September 16, 2010 - The National Association of Tobacco Outlets (NATO) opposes two new tobacco retail training program requirements proposed by the U.S. Food & Drug Administration (FDA), the group said in has comments submitted to the agency, according to its most recent NATO E-News report.
Draft Guidance for FDA and Tobacco Retailers: Civil Money Penalties and No-Tobacco-Sale Orders For Tobacco Retailers
Throughout September 2010, FDA Center for Tobacco Products (CTP) is holding the remaining four of five live training sessions for retailers on federal tobacco regulations.
National Association of Convenience Stores (NACS) will host a workshop with officials from the FDA Center for Tobacco Products (CTP) to answer retailer questions on October 7, 2010.
(1) Under the FDA law, retailers are not required to train employees on how to prevent the sale of regulated tobacco products to minors; however, in the event tobacco products are sold to a minor, the retailer will be subject to a lower fine if it has an approved training program with elements required by the FDA.
The FDA believes that retailers should teach store employees about the health effects and economic costs of tobacco use including the number of approximate deaths due to tobacco use and the dollar amount of health care costs and lost productivity attributable to tobacco. As noted in NATO's comments, the FDA law does not require such elements in a training program nor do these specific claims have any relevance to training store personnel in methods to prevent the sale of tobacco products to minors.
(2) And the FDA proposes that retailers conduct internal compliance checks, reward employees who pass an internal compliance check with a "cash bonus or time off" and include an employee's pass or fail history from compliance checks in making decisions about annual compensation, job promotion or job termination.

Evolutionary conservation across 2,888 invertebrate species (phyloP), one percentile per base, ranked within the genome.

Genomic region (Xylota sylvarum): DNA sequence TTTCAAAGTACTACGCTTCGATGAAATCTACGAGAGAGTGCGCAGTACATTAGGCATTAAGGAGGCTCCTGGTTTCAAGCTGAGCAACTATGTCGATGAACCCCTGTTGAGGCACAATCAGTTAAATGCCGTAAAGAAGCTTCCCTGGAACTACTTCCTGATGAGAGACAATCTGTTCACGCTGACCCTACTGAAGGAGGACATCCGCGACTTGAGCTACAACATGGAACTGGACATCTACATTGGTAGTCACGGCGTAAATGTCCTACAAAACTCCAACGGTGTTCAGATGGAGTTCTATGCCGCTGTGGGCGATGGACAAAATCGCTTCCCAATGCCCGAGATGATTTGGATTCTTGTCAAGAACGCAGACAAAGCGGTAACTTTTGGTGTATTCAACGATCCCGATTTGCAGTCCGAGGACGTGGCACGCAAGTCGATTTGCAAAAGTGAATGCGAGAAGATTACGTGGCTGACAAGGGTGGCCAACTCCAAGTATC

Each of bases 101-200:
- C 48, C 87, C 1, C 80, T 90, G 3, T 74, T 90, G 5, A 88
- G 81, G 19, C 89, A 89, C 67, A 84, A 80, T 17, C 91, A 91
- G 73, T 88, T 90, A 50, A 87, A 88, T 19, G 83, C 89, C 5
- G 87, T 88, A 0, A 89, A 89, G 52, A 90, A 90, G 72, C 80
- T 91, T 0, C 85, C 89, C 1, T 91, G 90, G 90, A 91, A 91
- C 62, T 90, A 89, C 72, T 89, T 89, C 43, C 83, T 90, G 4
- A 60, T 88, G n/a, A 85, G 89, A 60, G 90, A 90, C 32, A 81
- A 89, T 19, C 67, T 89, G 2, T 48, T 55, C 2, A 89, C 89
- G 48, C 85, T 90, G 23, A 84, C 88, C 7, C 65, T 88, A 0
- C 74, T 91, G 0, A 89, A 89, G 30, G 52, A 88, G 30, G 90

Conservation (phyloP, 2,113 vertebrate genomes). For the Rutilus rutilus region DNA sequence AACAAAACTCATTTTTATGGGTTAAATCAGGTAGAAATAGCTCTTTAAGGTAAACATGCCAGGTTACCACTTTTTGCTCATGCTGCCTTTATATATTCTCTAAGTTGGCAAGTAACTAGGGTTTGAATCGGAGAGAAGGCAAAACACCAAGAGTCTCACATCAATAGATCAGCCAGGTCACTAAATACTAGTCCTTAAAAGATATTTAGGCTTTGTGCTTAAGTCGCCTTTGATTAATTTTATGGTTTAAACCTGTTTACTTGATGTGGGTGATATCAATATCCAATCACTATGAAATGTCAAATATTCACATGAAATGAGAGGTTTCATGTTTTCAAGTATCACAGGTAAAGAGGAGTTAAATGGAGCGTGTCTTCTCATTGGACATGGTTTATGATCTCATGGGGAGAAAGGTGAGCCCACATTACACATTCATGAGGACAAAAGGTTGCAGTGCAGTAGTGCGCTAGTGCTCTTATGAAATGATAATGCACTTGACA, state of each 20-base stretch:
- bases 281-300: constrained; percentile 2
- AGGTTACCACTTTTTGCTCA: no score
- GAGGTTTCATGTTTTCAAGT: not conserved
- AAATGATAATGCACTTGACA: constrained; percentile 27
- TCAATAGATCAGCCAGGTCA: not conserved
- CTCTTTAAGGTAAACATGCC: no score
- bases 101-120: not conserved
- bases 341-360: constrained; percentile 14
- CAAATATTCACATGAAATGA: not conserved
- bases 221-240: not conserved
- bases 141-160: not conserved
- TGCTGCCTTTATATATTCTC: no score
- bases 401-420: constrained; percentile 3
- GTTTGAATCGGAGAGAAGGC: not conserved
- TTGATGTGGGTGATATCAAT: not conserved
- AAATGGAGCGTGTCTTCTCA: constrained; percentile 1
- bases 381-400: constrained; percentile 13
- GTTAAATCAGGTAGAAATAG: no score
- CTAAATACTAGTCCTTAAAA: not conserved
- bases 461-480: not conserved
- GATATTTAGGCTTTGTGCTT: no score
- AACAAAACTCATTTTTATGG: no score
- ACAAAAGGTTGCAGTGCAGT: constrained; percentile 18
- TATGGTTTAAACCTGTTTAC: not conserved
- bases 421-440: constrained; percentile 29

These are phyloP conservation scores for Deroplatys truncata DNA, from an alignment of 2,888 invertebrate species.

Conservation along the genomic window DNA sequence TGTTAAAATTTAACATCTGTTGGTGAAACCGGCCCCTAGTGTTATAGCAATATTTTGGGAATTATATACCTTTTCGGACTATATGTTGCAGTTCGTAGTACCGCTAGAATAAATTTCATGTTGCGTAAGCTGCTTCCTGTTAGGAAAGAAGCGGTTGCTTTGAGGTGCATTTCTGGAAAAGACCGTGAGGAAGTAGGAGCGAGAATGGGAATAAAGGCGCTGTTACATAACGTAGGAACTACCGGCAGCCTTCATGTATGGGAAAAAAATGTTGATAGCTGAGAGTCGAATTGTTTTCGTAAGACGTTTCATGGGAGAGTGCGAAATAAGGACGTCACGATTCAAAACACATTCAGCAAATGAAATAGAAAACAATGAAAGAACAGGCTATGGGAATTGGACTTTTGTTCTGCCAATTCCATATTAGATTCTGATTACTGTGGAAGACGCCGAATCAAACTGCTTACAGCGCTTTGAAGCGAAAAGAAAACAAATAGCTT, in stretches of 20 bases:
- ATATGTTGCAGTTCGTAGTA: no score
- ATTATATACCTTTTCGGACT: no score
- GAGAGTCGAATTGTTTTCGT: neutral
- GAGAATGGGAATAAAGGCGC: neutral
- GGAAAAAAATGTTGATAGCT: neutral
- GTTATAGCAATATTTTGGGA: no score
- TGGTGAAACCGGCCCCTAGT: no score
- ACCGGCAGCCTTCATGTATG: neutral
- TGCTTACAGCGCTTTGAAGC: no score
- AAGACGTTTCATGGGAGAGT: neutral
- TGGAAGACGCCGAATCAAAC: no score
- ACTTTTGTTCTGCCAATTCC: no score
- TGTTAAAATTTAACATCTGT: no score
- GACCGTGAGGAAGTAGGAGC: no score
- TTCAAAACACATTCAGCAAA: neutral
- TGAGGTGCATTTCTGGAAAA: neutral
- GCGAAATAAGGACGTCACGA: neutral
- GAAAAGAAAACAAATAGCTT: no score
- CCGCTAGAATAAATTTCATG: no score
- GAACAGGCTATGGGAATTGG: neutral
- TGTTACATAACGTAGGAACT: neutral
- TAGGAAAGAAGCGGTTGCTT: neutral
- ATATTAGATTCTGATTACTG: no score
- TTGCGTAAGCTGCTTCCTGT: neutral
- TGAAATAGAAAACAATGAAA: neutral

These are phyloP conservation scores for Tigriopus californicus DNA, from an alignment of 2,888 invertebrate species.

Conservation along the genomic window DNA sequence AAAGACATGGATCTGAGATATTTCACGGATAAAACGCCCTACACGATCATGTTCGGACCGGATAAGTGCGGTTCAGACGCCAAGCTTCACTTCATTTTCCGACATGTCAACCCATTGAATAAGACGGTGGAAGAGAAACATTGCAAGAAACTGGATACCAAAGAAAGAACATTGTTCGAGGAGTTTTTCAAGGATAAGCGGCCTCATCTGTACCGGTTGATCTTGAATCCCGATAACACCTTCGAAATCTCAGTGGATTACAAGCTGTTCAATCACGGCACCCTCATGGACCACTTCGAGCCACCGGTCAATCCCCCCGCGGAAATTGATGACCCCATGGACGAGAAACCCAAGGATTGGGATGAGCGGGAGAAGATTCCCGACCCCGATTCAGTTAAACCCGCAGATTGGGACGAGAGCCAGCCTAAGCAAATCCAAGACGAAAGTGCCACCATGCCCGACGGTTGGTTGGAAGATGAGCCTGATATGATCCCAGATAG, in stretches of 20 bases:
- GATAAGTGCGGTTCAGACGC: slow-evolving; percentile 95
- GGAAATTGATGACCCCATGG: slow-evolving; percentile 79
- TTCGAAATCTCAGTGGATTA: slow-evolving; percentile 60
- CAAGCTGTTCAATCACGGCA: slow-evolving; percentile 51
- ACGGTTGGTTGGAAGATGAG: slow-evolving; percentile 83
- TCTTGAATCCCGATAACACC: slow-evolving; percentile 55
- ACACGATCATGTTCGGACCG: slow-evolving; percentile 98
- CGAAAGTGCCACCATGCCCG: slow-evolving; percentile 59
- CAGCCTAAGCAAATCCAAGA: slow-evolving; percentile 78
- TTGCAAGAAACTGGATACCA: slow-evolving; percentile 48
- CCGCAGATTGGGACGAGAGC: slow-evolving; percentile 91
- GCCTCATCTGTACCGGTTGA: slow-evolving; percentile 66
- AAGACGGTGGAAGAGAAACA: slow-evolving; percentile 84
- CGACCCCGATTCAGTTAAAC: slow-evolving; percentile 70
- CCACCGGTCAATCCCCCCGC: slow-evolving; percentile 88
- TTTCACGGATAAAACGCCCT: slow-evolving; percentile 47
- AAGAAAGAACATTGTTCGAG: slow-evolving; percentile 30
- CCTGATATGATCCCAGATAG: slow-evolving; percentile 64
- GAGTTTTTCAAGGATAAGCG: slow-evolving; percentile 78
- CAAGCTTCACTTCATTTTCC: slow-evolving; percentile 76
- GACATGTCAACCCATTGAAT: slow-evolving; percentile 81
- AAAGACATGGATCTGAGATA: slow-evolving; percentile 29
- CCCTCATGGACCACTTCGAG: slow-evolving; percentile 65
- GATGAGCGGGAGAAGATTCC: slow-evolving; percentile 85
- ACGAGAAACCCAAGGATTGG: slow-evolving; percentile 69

NATO has objected to these proposed requirements as well since smaller, independent retailers may not have the financial resources to establish an internal sting program and the idea of a cash bonus or time off is outside the scope of the FDA's jurisdiction and the scope of the FDA law itself.
The FDA has also issued a draft guidance entitled Civil Money Penalties & No-Tobacco-Sale Orders for Tobacco Retailers, NATO said. This guidance is a proposed set of rules the FDA would follow if a retailer violates the FDA law and includes the level of fines for the sale of tobacco to a minor. The FDA law sets a lower level of fines if a retailer has an approved employee training program that includes the elements the FDA will finalize in the near future.
The fines for a retailer who has an approved training program and sells tobacco products to a minor are:
* First violation a warning letter.
* Second violation in 12 months, a $250 fine.
* Third violation in 24 months, a $500 fine.
* Fourth violation in 24 months, a $2,000 fine.
* Fifth violation in 36 months, a $5,000 fine.
* Sixth or subsequent violation in 48 months, a $10,000 fine.
If there are repeated violations at any particular tobacco retailer, a "no-tobacco-sales" order prohibiting the sale of tobacco products at that location may be issued. The FDA's draft guidance provides explanations of the factors involved in assessing fines and no-tobacco-sales orders. To enforce the prohibition of sales to minors, the FDA will be conducting retail compliance checks and contracting with states to carry out the sting operations.
Full text of NATO's comments..
Reference: NATO Comments on FDA Tobacco Retail Requirements Opposes health, economic training, employee incentives, CSP (Convenience Store/Petroleum) Daily News, 9/15/2010.